Armand Mauss was one of the most prominent scholars of Mormonism — even though very few members of The Church of Jesus Christ of Latter-day Saints would recognize his name.
That’s not so surprising, given that, though Mauss was born in Salt Lake City, he spent most of his life and career on the West Coast. Plus, his acclaim emerged from the relatively small world of Latter-day Saint independent thinkers, rather than as a spiritual or ecclesiastical leader.
Still, when Mauss died Saturday at 92 in his home in Irvine, Calif., accolades came pouring in across social media platforms from every corner of the Latter-day Saint intellectual community in the U.S. and abroad.
The large man in his signature Hawaiian shirt and neatly trimmed beard was heralded as a preeminent social scientist for his groundbreaking research on the LDS Church’s cycles of accommodation and retreat and on race and lineage. He was praised for helping to found the Mormon Social Science Association, for his visionary leadership on the board of Dialogue: A Journal of Mormon Thought, his long career as a sociologist, his teaching on Mormon studies at Claremont Graduate University, and his support for rigorous, independent research on the faith — and for mentoring generations of academics.
“Better than any scholar I know, Armand was able to balance church and scholarship,” said Matt Harris, a history professor at Colorado State University-Pueblo who corresponded with Mauss nearly every day for the past year. “He wasn’t an apologist, but he loved the church dearly and felt inclined to defend it when it needed to be defended. On the other hand, Armand knew the value of writing good, honest scholarship. He wasn’t afraid of the truth, and he didn’t think that writing the truth would harm the church in any way.”
He had that rare ability, Harris wrote in an email, “to walk a fine line as a believing Latter-day Saint and as a committed participant of Mormon studies.”
But the word that came up the most frequently to describe Mauss was “generous” as students, friends and colleagues described the sociologist’s willingness to share his research, time and expertise, his voluminous correspondence, his evenhanded comments on others’ ideas, his encouragement of fresh thinking — and even his regular financial support of friends and projects.
“I wrote him out of the blue in 1987, asking if he’d be willing to read a book manuscript [on Mormonism and music] I had just written,” recalled Michael Hicks, a recently retired professor of music and Brigham Young University. “I wanted his sociological expertise and he kindly assented. A few months later, he sent me this detailed, extraordinarily thoughtful review-essay on what I’d written.”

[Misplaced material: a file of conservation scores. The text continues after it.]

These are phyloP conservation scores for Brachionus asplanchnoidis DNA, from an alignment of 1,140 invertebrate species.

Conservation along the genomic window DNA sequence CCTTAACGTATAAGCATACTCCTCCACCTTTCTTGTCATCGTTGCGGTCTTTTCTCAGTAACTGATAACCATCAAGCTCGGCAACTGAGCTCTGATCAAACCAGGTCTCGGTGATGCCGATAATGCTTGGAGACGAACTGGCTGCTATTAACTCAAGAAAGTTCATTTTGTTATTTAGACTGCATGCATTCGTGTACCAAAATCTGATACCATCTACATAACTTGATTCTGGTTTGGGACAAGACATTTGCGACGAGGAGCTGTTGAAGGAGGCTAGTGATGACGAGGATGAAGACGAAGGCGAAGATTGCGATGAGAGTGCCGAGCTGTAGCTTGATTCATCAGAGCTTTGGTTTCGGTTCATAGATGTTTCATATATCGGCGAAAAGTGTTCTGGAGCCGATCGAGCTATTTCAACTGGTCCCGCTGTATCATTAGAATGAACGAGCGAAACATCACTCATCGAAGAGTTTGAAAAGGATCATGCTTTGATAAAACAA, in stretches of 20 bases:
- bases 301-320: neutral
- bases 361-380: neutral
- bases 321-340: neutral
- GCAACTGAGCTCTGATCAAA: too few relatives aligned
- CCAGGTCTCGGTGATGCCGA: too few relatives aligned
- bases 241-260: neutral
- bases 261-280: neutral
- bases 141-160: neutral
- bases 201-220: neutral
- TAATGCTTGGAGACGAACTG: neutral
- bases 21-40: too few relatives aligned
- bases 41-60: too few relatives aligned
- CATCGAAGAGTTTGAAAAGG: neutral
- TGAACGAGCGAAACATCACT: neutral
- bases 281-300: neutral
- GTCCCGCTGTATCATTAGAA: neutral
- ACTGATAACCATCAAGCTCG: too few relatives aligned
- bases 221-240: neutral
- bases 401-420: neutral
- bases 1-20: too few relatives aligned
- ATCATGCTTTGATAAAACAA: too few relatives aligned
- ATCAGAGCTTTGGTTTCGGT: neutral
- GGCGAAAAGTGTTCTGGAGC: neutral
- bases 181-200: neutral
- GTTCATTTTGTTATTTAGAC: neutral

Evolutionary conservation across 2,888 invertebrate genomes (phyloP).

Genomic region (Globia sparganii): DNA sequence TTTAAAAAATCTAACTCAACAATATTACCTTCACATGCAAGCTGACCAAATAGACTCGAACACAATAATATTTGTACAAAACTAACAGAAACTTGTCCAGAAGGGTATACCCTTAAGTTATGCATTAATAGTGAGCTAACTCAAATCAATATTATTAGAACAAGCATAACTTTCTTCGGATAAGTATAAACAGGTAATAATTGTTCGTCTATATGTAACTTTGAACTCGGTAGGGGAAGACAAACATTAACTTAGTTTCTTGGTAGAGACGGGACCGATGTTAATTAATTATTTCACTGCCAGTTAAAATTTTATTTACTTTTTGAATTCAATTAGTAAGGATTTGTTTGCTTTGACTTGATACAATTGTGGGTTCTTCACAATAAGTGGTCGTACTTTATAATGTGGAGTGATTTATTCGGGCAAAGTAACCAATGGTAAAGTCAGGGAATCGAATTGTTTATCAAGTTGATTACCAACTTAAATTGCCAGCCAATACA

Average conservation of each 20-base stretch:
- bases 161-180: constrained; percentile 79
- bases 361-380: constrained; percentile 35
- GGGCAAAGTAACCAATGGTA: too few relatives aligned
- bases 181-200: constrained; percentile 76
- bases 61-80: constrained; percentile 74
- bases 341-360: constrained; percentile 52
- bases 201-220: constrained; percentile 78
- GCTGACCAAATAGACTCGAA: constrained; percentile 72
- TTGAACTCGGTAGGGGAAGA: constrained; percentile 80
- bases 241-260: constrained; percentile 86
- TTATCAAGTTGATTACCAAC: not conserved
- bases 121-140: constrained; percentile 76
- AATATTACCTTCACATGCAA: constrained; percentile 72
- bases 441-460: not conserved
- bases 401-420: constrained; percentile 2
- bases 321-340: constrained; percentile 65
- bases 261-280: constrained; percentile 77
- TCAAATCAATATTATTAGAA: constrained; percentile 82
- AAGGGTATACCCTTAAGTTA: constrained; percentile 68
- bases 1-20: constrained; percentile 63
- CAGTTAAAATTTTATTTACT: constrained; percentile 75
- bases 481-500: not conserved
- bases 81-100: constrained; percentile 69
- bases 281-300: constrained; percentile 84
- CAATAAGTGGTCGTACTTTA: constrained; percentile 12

From then on, Hicks said, Mauss “went out of his way to greet me at Sunstone [symposiums] and other venues, write me when he wanted a perspective, quote me now and then, and in every regard be solicitous in a way that made me feel a curious mixture of friendship from him along with a kind of duty to support my work as I did his.”
The music teacher summed up what so many others were saying as well: “I have not known another scholar with that same mix of intensity and warmth.”
20th-century Mormon diaspora
Some of Mauss’ ability to strike a balance likely came from spending his career outside what is sometimes referred to as the Mormon cultural region.
“California Mormons, and I am speaking of California Mormons of our time, are more independent than Utah Mormons; they were grateful for the distance that separated them from Salt Lake City,” historian, editor and scholar Claudia Bushman wrote in Dialogue’s memorial profile of Mauss. “They paid less homage to old church families. They were less pious, less judgmental, more aware of living in and negotiating with the secular world. Mormons, being rarer away from our prime Zion, clung together.”
Mauss grew up in Oakland, graduating from high school there, then serving a church mission to New England from 1947 to ’49. Just as he was about to enter the University of California at Berkeley, his parents were called to serve as mission presidents in Japan, so he went along and ended up staying for five years. In 1954, he earned his undergraduate degree in history and Asian studies from Sophia University in Tokyo, met and married his wife, Ruth, and began their family. The couple and their two kids — they would eventually have eight — returned to the U.S., settling within a year in the San Francisco Bay Area, where Mauss got a master’s degree from Berkeley in history, Asian studies and sociology in 1957.